OKLAHOMA CITY — A medical helicopter operated by a Wichita company, on its way to pick up a patient, crashed in a secluded field in central Oklahoma late Thursday, killing the pilot and one of the two nurses on board, authorities said.
Pilot Al Harrison and nurse Ryan Duke died in the crash, according to a statement released early today by EagleMed LLC, the Wichita-based company that operates the A-Star 350 helicopter.
EagleMed spokeswoman Shelia Rupp-Haag said Michael Eccard, a nurse and paramedic, was taken to the University of Oklahoma Medical Center in Oklahoma City. Hospital spokesman Allen Poston said Eccard's condition had changed from fair to serious this morning.
Poston said Eccard's wife has asked that no information other than his condition be released.
Rupp-Haag said no patient was on board, and that the circumstances of the crash were still uncertain.
The helicopter was en route from Integris Baptist Medical Center in Oklahoma City to a hospital about 90 miles away in Okeene when it went down about 8 p.m. near Kingfisher, said Federal Aviation Administration spokesman Lynn Lunsford. Kingfisher is about 50 miles northwest of Oklahoma City.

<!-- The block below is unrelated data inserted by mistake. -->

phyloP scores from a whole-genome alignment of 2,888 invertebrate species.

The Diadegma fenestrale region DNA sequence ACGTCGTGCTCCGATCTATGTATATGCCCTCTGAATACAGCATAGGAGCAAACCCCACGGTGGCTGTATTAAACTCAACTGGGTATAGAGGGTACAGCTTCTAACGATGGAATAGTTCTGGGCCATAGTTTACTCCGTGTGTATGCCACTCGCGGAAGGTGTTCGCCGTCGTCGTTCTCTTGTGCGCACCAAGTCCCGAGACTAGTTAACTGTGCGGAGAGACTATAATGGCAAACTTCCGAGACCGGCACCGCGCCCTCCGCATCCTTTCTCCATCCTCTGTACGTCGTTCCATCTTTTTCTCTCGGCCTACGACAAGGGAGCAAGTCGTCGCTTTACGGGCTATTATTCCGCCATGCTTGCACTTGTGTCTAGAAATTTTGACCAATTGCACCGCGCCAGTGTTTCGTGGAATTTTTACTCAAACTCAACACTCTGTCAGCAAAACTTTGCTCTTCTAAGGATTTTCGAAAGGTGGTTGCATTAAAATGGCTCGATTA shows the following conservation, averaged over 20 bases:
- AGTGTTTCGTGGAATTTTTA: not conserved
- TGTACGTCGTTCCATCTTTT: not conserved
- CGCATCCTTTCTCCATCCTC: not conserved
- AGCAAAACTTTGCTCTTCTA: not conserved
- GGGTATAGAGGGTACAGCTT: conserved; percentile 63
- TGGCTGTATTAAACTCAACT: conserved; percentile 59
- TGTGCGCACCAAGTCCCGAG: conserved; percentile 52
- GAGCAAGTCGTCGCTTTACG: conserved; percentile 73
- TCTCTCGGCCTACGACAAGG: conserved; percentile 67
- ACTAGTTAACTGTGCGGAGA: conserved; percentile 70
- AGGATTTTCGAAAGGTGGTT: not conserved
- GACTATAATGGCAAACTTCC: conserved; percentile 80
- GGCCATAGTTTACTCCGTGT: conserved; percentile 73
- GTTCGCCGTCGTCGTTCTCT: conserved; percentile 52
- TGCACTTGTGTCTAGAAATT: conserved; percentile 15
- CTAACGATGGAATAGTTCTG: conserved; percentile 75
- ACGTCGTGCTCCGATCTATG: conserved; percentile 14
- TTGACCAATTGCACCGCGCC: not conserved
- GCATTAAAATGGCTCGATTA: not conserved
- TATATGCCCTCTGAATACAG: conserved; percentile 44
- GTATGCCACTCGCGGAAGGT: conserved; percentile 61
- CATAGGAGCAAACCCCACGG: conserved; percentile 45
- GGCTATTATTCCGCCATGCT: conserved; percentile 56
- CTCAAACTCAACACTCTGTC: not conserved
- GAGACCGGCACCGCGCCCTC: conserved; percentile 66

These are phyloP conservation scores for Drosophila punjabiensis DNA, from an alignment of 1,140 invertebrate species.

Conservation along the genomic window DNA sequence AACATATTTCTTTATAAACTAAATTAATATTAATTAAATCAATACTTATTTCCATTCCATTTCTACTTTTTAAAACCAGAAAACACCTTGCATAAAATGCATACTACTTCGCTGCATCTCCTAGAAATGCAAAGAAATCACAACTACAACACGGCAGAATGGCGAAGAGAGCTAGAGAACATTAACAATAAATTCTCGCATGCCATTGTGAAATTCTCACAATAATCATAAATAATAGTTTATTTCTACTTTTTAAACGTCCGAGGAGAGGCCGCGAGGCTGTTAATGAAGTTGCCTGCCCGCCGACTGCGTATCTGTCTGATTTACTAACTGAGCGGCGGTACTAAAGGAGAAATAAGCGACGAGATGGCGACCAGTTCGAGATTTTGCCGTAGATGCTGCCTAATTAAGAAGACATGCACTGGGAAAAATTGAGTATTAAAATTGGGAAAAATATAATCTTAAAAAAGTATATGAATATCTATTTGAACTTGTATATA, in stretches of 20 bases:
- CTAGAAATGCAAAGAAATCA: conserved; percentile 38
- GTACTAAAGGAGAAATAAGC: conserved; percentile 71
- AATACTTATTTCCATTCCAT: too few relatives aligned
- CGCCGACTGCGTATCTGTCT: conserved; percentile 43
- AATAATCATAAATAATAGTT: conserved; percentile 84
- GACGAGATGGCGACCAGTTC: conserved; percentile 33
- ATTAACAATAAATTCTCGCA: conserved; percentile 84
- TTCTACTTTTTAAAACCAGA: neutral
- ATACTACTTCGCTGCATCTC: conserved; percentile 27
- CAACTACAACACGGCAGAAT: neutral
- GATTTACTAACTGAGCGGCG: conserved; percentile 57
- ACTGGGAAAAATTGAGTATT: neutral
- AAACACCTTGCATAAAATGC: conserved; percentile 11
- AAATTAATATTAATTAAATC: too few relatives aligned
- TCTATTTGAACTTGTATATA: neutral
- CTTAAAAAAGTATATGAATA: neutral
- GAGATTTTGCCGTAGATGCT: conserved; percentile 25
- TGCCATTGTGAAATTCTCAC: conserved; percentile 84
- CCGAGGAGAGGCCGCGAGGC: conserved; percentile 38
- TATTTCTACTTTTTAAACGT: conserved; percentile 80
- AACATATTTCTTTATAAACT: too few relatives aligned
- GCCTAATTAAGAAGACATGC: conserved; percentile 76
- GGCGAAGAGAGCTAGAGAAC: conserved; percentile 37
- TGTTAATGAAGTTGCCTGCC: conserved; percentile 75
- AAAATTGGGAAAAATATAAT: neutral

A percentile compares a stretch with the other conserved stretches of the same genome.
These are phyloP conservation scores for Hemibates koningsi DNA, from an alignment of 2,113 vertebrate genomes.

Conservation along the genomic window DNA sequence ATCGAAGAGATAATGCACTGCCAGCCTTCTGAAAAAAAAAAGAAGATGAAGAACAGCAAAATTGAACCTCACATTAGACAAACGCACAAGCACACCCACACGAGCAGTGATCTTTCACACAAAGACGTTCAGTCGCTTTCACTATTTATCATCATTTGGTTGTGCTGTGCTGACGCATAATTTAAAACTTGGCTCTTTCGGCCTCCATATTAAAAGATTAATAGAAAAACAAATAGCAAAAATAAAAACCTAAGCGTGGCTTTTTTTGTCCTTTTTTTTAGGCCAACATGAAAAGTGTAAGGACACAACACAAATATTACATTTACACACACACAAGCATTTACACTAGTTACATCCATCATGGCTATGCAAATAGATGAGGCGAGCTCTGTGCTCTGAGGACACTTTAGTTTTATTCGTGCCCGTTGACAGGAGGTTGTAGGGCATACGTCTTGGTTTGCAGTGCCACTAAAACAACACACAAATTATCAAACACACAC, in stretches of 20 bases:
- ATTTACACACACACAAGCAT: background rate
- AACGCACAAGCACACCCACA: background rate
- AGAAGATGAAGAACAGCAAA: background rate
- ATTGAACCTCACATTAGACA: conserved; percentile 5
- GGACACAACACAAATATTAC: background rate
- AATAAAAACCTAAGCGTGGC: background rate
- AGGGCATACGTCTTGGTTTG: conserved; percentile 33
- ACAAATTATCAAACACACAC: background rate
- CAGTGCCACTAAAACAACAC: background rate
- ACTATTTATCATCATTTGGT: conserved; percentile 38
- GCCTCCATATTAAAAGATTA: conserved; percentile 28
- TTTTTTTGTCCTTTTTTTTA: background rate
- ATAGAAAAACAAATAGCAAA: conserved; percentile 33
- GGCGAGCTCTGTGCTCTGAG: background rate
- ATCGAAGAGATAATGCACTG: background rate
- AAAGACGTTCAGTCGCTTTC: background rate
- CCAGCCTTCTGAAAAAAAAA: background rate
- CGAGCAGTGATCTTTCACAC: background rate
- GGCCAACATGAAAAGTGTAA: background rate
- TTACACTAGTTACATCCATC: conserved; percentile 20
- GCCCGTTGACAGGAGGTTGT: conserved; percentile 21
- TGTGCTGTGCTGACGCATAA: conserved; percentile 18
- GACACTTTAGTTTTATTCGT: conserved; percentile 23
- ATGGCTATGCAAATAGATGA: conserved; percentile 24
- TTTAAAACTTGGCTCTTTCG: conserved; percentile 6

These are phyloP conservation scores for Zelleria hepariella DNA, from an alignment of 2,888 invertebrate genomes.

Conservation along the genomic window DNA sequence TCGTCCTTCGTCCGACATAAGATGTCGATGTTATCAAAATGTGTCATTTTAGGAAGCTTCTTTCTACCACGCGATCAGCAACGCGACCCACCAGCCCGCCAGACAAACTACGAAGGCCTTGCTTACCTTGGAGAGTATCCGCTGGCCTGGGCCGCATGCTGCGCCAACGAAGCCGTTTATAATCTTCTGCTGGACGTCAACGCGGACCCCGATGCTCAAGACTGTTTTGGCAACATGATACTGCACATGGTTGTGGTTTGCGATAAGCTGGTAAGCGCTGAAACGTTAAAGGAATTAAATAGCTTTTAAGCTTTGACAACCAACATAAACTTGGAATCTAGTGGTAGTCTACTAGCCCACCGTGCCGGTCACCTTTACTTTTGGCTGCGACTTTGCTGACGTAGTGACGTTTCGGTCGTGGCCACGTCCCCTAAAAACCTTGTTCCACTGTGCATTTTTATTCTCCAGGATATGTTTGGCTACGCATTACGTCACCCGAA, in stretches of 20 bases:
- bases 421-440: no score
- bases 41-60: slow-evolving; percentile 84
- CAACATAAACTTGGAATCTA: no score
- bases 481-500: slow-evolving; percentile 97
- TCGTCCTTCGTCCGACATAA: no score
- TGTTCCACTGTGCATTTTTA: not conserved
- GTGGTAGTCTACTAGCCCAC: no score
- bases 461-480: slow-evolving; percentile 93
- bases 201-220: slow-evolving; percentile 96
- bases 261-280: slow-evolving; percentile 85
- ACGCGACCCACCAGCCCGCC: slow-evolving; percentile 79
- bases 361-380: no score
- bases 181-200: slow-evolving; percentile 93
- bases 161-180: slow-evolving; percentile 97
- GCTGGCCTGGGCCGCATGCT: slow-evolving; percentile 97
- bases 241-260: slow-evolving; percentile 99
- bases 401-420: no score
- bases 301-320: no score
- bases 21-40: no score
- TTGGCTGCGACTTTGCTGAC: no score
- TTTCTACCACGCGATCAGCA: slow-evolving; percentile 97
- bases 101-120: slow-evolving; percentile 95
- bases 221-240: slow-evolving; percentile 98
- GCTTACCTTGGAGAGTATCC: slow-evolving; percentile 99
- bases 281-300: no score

Kingfisher Mayor Jack Stuteville, who owns property near the crash site, was among the first on the scene. He said a man working on the land called him and told him he'd just seen a helicopter spin, then hit the ground.
"By the time I got there it was already burned to pieces.... It was bad," Stuteville said.
The lone survivor was about 50 yards from the wreckage, he said.
"I have yet to figure out how he got out — if he was thrown out or had enough adrenaline to get out on his own," Stuteville said.
He described the area as secluded, with only few homes nearby.
"The neighbors didn't even know anything had happened until all the news helicopters started flying around," he said.
Integris Baptist spokeswoman Brooke Cayot said the hospital contracts with EagleMed for its medical flight services.
"They are not our employees, but it is our pain anytime something like this happens," Cayot said.
Investigators with the FAA and the National Transportation Safety Board were headed to the crash site, Lunsford said.